Turning a blind eye to genocide

Toronto Star, Canada
Aug 12 2004

Turning a blind eye to genocide


“Never again.” These words evoke the international community’s
collective promise to remain vigilant and prevent the scourge of
genocide from repeating itself. But a promise to whom?

In 1948, the United Nations completed the drafting of the Genocide
Convention. Once called “a crime without a name” by Winston
Churchill, the convention defines “genocide” as the intentional
destruction, in whole or in part, of a national, ethnic, racial or
religious group.

The convention followed the Holocaust and the near extermination of
the Armenian population in Turkey. The first article of the
convention sets out the most important obligation on states: to
prevent and punish genocide, whether it occurs during time of peace
or time of war.

Over the past decade, the international community has demonstrated
the will to punish genocide.

U.N. war crimes tribunals have indicted and prosecuted the
perpetrators of genocide in Rwanda and the former Yugoslavia, and the
International Criminal Court has been established to continue this
work into the future.

Despite this apparent will to punish genocide, the international
community has demonstrated no will to uphold its obligation to
prevent genocide. The Genocide Convention empowers states to seek
action through the U.N. to prevent and suppress genocide.

Unfortunately the U.N., a body that is ultimately a reflection of the
will of its constituent states, has proved both unwilling and unable
to intervene in genocidal campaigns.

In the former Yugoslavia, 8,000 Muslims were killed in the Bosnian
town of Srebrenica while under the reluctant protection of the U.N.
Hopelessly outnumbered, the Dutch peacekeepers guarding the
Srebrenica enclave offered no protection as Bosnian Serb forces
rounded up the Muslims in the area, killed all men of roughly
military age and deported the remaining men, women and children.

In an even more tragic scenario, the U.N. peacekeeping force in
Rwanda, under the command of Canadian Lt.-Gen. Romeo Dallaire, was
powerless in the face of the genocidal fury that swept the country in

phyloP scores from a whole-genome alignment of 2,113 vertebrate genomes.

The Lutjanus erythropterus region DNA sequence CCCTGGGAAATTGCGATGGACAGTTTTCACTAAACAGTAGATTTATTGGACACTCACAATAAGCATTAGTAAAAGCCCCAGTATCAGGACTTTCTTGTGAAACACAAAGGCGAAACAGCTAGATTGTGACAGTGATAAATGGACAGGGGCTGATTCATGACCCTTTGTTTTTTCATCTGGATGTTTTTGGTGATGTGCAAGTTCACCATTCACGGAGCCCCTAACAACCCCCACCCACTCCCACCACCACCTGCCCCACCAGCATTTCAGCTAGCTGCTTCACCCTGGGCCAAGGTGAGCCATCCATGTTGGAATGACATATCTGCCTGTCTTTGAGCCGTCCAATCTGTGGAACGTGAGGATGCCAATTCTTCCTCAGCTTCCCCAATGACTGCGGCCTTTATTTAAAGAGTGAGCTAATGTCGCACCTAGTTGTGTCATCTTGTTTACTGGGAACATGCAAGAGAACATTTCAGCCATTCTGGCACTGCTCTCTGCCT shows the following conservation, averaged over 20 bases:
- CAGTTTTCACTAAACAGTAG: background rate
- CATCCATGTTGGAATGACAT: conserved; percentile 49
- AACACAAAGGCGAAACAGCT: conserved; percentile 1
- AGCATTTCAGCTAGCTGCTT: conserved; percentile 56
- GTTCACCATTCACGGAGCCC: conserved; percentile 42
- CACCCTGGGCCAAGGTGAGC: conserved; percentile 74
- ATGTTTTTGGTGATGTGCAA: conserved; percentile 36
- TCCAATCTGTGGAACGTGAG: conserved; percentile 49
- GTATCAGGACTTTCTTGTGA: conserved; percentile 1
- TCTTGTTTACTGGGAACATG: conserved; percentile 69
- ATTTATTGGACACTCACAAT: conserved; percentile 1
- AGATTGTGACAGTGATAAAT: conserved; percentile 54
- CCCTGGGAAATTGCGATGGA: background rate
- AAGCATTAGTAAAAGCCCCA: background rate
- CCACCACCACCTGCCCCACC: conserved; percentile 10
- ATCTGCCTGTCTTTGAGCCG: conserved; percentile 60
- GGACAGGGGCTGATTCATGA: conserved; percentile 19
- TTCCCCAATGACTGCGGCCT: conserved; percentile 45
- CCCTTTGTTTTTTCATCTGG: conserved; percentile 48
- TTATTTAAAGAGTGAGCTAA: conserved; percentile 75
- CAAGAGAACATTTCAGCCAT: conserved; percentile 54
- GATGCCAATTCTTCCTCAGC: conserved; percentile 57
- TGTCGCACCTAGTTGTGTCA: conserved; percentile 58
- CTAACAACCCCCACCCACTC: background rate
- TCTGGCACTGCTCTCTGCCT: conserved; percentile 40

1994, claiming the lives of 800,000 Tutsis and moderate Hutus over a
period of only 100 days.

Since 1994, world leaders ranging from former U.S. president Bill
Clinton to Annan have made their way to Rwanda to express their
regret over their failure to prevent the unspeakably terrible
genocide, and to once again breathe the words, “Never again.” But on
the 10th anniversary of the Rwandan genocide, has anything changed?

In recent months, familiar images of systematic extermination,
systematic rape and other inhumane acts taking place in Sudan trickle

The situation in Sudan is complex, but the core of the humanitarian
disaster is the attacks upon black African civilians in the Darfur
region of Sudan by ostensibly government-sponsored Arab militias
known as the Janjaweed.

The scope of the disaster is staggering: 1.2 million Darfur residents
displaced, at least 50,000 civilians killed, widespread and
systematic rape, and according to a statement released by the head of
the U.S. Agency for International Development in early July, an
inevitable death toll due to mass starvation and disease that will
range from 300,000 to 1 million people.

In the face of such a disaster, swift and decisive action is
required. Instead, as in 1994, the international community refuses to
apply the word “genocide” for fear of the obligations that will be
raised, and the Security Council has limited its response to requests
that the Sudanese government disarm the militias. Sudan remains
defiant, and the atrocities continue.

Perhaps the phrase, “Never again,” is not even a real promise, but
merely an empty statement to ease our collective guilt over past

As a nation, Canada has accomplished much good in the area of
international affairs. In recent times, we have deployed peacekeepers
to troubled regions of the world and provided diplomatic leadership
in establishing the International Criminal Court and banning
anti-personnel land mines.

Is this merely out of a desire to uphold a certain image
internationally or is it a reflection of the principles for which we

If it is a reflection of our principles, then we must be engaged into
action whenever those principles are violated. We are not a great
military power, but we are leaders in the areas of international law
and affairs and have the ability to mobilize co-operative power.

Human beings are being killed, raped, and otherwise destroyed in
Sudan on a horrific scale, and no state seems willing to make a firm

I ask Prime Minister Paul Martin: Where do we stand?

Peter Morley is a senior law student at the University of Victoria
specializing in international law. He recently returned to Canada
after working with the Yugoslavia and Rwanda war crimes tribunals.